UNESCO – Candidacy of Audrey Azoulay for the position of director-general – Statement by Jean-Yves Le Drian (06 October 2017)

The coming week will be decisive for UNESCO’s future. The 58 nations of the Executive Board will elect the person whose name will be put forward at the General Conference in early November to be the organization’s next director-general.

France is presenting the candidacy of former culture and communication minister Audrey Azoulay for this position.

It is because it is a founding member of UNESCO and hosts it headquarters that France is so strongly committed to helping the organization regain the moral and intellectual prestige that underpinned its mandate within the UN system. The fight against obscurantism being waged in all of our societies and the values of respect, dialogue, and listening are more central than ever when it comes to responding to contemporary challenges. The spread of knowledge, the promotion of quality education for all, the protection of humanity’s heritage and our environment, the empowerment of women and girls are all UNESCO priorities. In a world where the freedom of opinion and expression are all too often challenged, it is vital for UNESCO to continue its support for the free circulation of ideas, harnessing all necessary means to promote, in particular, the freedom of the press and the protection of journalists. These key principles will be decisive to next week’s election.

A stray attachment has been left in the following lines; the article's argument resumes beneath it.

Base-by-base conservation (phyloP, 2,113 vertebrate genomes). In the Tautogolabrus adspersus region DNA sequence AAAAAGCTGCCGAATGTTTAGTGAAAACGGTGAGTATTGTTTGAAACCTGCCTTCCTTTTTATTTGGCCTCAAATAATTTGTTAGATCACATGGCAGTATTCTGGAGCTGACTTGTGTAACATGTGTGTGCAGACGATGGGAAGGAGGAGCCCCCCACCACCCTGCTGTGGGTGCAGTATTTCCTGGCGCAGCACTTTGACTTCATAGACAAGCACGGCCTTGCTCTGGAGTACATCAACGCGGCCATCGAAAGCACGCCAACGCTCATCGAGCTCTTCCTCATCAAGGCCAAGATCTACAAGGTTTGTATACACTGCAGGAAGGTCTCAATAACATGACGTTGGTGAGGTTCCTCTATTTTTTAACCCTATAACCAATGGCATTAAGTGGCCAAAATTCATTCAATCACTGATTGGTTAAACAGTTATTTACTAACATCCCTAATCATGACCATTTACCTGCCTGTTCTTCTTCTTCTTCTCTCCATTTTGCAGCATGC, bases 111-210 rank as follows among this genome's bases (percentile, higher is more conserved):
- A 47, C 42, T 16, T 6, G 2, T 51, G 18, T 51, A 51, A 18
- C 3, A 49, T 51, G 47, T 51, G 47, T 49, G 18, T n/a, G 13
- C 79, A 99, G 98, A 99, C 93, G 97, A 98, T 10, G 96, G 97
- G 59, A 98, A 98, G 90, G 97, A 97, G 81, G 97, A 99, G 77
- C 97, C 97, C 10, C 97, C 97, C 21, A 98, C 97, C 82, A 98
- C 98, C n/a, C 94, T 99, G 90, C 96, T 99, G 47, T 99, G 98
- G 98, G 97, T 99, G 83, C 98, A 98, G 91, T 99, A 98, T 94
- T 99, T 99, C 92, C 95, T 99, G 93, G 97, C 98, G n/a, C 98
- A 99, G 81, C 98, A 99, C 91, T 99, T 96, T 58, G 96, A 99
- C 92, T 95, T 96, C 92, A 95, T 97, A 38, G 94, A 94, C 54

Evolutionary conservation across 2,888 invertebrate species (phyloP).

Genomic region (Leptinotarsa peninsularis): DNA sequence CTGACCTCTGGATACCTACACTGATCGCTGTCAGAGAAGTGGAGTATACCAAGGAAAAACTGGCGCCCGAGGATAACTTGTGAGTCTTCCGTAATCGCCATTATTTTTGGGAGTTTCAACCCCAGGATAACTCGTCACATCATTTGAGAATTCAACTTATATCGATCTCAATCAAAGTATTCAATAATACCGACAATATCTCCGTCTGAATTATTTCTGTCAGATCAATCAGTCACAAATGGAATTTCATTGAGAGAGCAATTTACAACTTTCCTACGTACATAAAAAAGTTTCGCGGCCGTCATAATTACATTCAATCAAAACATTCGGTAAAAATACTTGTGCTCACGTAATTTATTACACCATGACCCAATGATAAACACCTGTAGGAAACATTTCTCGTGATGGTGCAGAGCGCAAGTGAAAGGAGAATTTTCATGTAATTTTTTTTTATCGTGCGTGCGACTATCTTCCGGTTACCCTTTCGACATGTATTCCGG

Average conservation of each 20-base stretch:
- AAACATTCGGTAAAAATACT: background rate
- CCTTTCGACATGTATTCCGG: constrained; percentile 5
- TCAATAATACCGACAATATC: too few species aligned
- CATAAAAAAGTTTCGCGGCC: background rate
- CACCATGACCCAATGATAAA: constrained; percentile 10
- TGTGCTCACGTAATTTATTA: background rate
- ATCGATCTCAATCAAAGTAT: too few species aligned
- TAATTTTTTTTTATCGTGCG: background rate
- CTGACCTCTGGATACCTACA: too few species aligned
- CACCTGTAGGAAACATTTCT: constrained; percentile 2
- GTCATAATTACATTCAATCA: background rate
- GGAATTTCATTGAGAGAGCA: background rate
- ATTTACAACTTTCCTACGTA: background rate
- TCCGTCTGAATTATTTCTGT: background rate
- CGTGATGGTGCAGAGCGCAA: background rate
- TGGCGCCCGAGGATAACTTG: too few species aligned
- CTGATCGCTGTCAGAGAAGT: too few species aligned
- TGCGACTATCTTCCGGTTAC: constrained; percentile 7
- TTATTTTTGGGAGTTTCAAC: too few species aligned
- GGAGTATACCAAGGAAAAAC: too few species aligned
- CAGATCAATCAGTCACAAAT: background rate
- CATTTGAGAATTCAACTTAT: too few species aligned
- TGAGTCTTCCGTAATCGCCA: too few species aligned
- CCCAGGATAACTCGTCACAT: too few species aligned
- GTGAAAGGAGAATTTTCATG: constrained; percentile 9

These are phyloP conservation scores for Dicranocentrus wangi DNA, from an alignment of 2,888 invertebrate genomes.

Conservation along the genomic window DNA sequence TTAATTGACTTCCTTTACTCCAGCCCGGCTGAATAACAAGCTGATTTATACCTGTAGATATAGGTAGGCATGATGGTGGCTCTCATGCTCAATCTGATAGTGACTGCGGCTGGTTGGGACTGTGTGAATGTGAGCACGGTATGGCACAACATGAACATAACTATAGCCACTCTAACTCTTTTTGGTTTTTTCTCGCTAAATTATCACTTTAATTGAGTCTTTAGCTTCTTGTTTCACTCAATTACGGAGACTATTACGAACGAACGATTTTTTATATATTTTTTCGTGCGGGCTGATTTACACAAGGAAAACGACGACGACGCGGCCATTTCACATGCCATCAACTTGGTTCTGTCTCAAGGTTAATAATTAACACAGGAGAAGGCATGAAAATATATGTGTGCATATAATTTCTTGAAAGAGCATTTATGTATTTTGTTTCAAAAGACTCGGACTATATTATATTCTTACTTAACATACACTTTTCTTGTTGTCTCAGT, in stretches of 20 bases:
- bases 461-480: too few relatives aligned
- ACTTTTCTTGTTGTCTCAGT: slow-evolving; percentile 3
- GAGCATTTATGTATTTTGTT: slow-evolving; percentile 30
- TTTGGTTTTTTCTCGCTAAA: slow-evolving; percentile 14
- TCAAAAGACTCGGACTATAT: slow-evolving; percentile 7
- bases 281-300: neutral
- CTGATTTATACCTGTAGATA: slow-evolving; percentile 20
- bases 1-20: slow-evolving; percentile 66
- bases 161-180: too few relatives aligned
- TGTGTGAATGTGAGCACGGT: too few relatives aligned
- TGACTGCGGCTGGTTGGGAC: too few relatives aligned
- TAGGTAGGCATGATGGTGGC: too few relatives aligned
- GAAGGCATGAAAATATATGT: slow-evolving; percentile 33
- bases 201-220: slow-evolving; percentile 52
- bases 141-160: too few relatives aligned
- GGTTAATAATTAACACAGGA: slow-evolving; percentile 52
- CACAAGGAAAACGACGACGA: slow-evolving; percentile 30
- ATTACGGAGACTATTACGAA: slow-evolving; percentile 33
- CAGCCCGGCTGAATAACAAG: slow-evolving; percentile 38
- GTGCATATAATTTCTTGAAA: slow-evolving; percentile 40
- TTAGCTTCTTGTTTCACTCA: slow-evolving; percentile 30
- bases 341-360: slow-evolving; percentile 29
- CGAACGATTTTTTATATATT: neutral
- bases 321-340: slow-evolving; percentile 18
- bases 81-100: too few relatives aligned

France maintains these same priorities within multilateral bodies to support UNESCO’s work. This is reflected by the decision to raise official development assistance to 0.55% of the gross national product by 2022, announced by the President and the co-presidency of the next financing conference for the Global Partnership for Education. That is crucial in order for us to collectively meet the sustainable development goal of lifetime education for all.

This is the purpose of Audrey Azoulay’s candidacy on behalf of France. She intends to restore UNESCO’s ability to strengthen its efforts on the ground, update its methods and become more open to young people. Her political, diplomatic, and managerial experience guarantees an effective, inclusive UNESCO, respectful of all, that brings together all the world’s nations.

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